From a refugee camp to helping others – meet Delnia

For the judges of the 2023 Governor’s Multicultural Awards – which recognise outstanding South Australians who promote multiculturalism – 29-year-old Delnia “exemplifies resilience, service and commitment”.

Despite her tough start in life, she’s now pouring her heart and soul into helping others and making a difference to the South Australian community.

“I’m so grateful for where I’m at now, and I feel like if I hadn’t gone through what I did I wouldn’t be able to do the things I am achieving today,” says the Youth Award winner. And Delnia’s certainly achieving a lot.

A safe South Australian haven 

Delnia was five when she came to Adelaide in 2000 with her parents, grandma and brother. Her family was the first to be accepted by Australia as Kurdish refugees from the Al Tash camp in Iraq.

“Kids remember so much. I certainly remember growing up with no toys and the sounds of war in my ears. It was just desert and bombs and missiles over your head,” she says.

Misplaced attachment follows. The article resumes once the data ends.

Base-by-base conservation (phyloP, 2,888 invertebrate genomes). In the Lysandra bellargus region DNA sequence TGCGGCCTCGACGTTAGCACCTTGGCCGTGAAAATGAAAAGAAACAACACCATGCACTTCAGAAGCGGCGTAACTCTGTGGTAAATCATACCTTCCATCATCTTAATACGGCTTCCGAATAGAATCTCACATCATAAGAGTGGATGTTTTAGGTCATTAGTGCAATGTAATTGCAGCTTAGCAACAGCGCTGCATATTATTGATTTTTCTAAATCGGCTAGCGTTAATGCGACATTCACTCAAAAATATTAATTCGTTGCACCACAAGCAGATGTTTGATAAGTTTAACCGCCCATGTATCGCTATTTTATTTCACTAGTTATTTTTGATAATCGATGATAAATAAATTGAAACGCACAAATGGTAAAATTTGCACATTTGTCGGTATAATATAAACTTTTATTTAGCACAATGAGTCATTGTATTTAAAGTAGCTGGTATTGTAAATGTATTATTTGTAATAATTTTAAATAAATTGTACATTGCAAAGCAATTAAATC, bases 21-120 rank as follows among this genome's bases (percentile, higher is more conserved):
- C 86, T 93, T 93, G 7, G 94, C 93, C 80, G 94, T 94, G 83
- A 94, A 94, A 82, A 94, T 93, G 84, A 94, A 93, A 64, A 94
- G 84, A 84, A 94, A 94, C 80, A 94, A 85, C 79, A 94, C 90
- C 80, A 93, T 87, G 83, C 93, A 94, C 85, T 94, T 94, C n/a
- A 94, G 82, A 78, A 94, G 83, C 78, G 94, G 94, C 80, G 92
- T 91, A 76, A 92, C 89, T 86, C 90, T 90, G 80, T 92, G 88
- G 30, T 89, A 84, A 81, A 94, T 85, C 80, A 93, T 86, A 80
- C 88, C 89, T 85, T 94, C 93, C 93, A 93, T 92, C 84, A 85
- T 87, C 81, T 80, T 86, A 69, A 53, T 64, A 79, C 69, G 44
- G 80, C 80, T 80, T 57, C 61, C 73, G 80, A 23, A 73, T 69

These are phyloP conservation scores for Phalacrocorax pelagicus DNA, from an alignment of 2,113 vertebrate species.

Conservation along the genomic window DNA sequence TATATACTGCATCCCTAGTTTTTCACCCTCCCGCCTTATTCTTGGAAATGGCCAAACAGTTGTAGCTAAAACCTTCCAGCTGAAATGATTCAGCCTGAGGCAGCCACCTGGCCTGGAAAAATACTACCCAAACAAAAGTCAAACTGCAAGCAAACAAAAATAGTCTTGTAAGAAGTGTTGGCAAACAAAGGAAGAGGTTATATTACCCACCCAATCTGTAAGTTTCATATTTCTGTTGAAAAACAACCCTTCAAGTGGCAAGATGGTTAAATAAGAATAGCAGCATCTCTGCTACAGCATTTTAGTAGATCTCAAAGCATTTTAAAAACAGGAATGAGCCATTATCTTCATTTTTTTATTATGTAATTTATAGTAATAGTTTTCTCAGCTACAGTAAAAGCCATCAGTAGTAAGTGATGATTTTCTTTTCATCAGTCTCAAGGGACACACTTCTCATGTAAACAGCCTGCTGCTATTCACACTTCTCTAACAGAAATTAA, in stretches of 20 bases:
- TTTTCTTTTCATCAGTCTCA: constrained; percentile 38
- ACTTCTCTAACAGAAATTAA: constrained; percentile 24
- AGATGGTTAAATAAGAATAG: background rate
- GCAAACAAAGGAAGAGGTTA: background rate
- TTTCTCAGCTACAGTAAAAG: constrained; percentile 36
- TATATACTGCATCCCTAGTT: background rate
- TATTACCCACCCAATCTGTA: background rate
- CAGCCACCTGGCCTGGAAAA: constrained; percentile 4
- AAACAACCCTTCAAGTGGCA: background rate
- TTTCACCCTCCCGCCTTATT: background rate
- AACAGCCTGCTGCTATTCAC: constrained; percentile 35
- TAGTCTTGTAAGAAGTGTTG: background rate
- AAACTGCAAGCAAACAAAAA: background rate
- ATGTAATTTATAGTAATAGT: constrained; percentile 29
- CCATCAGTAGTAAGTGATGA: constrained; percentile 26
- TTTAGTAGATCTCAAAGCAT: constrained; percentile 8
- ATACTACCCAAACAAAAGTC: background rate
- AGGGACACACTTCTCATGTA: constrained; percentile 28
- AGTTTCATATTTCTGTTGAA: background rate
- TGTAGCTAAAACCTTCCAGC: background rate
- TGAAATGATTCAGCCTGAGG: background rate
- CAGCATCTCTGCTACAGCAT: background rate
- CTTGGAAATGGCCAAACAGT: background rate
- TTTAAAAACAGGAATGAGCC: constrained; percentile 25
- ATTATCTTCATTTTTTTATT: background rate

“We will never, ever be able to give back to Australia what it’s given us. It’s literally given us a second chance for life again. What better gift could there ever be than coming from those living conditions to this, and being able to make a second life for ourselves?”

But for Delnia and her family, Australia was a huge culture shock at first. “We hadn’t even seen buildings before, and we’d never really had medical attention,” she says. “When we arrived, there was lots of medical assessments and checks. It was a huge shock. Now I understand why they needed to do it, but at the time, it was very intrusive.”

A passion for midwifery